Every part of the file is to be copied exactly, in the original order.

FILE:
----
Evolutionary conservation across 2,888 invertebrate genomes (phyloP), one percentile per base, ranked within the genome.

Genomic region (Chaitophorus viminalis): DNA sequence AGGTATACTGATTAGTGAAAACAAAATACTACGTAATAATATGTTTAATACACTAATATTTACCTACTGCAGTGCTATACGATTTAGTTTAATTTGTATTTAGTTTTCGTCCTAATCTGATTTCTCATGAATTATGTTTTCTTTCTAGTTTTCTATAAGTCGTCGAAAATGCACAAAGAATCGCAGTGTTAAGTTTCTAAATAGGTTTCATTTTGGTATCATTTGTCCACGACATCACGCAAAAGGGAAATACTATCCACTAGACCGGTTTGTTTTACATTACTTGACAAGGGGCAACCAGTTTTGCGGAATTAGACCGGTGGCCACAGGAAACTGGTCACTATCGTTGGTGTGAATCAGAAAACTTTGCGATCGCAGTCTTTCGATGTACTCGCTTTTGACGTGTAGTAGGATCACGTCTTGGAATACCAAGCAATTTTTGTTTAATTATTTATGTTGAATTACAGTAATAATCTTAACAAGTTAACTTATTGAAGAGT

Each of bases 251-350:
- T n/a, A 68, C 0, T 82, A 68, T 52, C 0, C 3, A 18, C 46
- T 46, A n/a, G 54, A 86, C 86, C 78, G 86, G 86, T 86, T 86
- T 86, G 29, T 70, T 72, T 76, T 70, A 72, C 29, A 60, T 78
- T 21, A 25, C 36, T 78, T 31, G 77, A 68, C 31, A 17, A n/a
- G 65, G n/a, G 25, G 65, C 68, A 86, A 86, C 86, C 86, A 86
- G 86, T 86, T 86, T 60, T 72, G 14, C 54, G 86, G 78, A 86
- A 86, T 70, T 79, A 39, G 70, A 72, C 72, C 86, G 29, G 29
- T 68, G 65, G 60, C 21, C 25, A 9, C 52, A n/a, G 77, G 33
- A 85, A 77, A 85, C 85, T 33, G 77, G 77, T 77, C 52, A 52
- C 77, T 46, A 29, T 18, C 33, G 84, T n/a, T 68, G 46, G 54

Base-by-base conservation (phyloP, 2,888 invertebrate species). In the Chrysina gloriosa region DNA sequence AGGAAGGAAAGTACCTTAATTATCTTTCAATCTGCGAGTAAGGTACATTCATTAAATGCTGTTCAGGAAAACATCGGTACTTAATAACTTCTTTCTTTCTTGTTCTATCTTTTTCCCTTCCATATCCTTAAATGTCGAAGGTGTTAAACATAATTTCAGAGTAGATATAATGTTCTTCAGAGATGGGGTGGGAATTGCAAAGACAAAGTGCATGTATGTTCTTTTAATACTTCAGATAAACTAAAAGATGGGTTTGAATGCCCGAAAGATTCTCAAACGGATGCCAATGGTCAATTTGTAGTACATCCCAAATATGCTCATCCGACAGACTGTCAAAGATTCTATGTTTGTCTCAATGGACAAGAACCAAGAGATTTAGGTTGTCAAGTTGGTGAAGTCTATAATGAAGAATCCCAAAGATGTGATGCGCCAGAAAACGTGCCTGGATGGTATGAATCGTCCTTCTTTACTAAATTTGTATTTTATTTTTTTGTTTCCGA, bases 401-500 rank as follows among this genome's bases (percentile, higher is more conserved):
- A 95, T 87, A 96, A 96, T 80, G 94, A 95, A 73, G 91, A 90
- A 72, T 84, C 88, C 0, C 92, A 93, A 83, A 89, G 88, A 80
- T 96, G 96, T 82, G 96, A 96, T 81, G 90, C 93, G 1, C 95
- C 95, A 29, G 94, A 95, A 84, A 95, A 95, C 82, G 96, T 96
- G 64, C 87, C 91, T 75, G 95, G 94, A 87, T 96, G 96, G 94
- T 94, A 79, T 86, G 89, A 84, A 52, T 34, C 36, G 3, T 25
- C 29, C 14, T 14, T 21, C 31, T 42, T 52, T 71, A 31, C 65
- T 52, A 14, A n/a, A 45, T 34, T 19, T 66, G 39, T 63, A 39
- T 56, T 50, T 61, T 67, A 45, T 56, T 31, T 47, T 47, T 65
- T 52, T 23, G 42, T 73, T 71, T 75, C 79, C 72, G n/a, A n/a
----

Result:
Evolutionary conservation across 2,888 invertebrate genomes (phyloP), one percentile per base, ranked within the genome.

Genomic region (Chaitophorus viminalis): DNA sequence AGGTATACTGATTAGTGAAAACAAAATACTACGTAATAATATGTTTAATACACTAATATTTACCTACTGCAGTGCTATACGATTTAGTTTAATTTGTATTTAGTTTTCGTCCTAATCTGATTTCTCATGAATTATGTTTTCTTTCTAGTTTTCTATAAGTCGTCGAAAATGCACAAAGAATCGCAGTGTTAAGTTTCTAAATAGGTTTCATTTTGGTATCATTTGTCCACGACATCACGCAAAAGGGAAATACTATCCACTAGACCGGTTTGTTTTACATTACTTGACAAGGGGCAACCAGTTTTGCGGAATTAGACCGGTGGCCACAGGAAACTGGTCACTATCGTTGGTGTGAATCAGAAAACTTTGCGATCGCAGTCTTTCGATGTACTCGCTTTTGACGTGTAGTAGGATCACGTCTTGGAATACCAAGCAATTTTTGTTTAATTATTTATGTTGAATTACAGTAATAATCTTAACAAGTTAACTTATTGAAGAGT

Each of bases 251-350:
- T n/a, A 68, C 0, T 82, A 68, T 52, C 0, C 3, A 18, C 46
- T 46, A n/a, G 54, A 86, C 86, C 78, G 86, G 86, T 86, T 86
- T 86, G 29, T 70, T 72, T 76, T 70, A 72, C 29, A 60, T 78
- T 21, A 25, C 36, T 78, T 31, G 77, A 68, C 31, A 17, A n/a
- G 65, G n/a, G 25, G 65, C 68, A 86, A 86, C 86, C 86, A 86
- G 86, T 86, T 86, T 60, T 72, G 14, C 54, G 86, G 78, A 86
- A 86, T 70, T 79, A 39, G 70, A 72, C 72, C 86, G 29, G 29
- T 68, G 65, G 60, C 21, C 25, A 9, C 52, A n/a, G 77, G 33
- A 85, A 77, A 85, C 85, T 33, G 77, G 77, T 77, C 52, A 52
- C 77, T 46, A 29, T 18, C 33, G 84, T n/a, T 68, G 46, G 54

Base-by-base conservation (phyloP, 2,888 invertebrate species). In the Chrysina gloriosa region DNA sequence AGGAAGGAAAGTACCTTAATTATCTTTCAATCTGCGAGTAAGGTACATTCATTAAATGCTGTTCAGGAAAACATCGGTACTTAATAACTTCTTTCTTTCTTGTTCTATCTTTTTCCCTTCCATATCCTTAAATGTCGAAGGTGTTAAACATAATTTCAGAGTAGATATAATGTTCTTCAGAGATGGGGTGGGAATTGCAAAGACAAAGTGCATGTATGTTCTTTTAATACTTCAGATAAACTAAAAGATGGGTTTGAATGCCCGAAAGATTCTCAAACGGATGCCAATGGTCAATTTGTAGTACATCCCAAATATGCTCATCCGACAGACTGTCAAAGATTCTATGTTTGTCTCAATGGACAAGAACCAAGAGATTTAGGTTGTCAAGTTGGTGAAGTCTATAATGAAGAATCCCAAAGATGTGATGCGCCAGAAAACGTGCCTGGATGGTATGAATCGTCCTTCTTTACTAAATTTGTATTTTATTTTTTTGTTTCCGA, bases 401-500 rank as follows among this genome's bases (percentile, higher is more conserved):
- A 95, T 87, A 96, A 96, T 80, G 94, A 95, A 73, G 91, A 90
- A 72, T 84, C 88, C 0, C 92, A 93, A 83, A 89, G 88, A 80
- T 96, G 96, T 82, G 96, A 96, T 81, G 90, C 93, G 1, C 95
- C 95, A 29, G 94, A 95, A 84, A 95, A 95, C 82, G 96, T 96
- G 64, C 87, C 91, T 75, G 95, G 94, A 87, T 96, G 96, G 94
- T 94, A 79, T 86, G 89, A 84, A 52, T 34, C 36, G 3, T 25
- C 29, C 14, T 14, T 21, C 31, T 42, T 52, T 71, A 31, C 65
- T 52, A 14, A n/a, A 45, T 34, T 19, T 66, G 39, T 63, A 39
- T 56, T 50, T 61, T 67, A 45, T 56, T 31, T 47, T 47, T 65
- T 52, T 23, G 42, T 73, T 71, T 75, C 79, C 72, G n/a, A n/a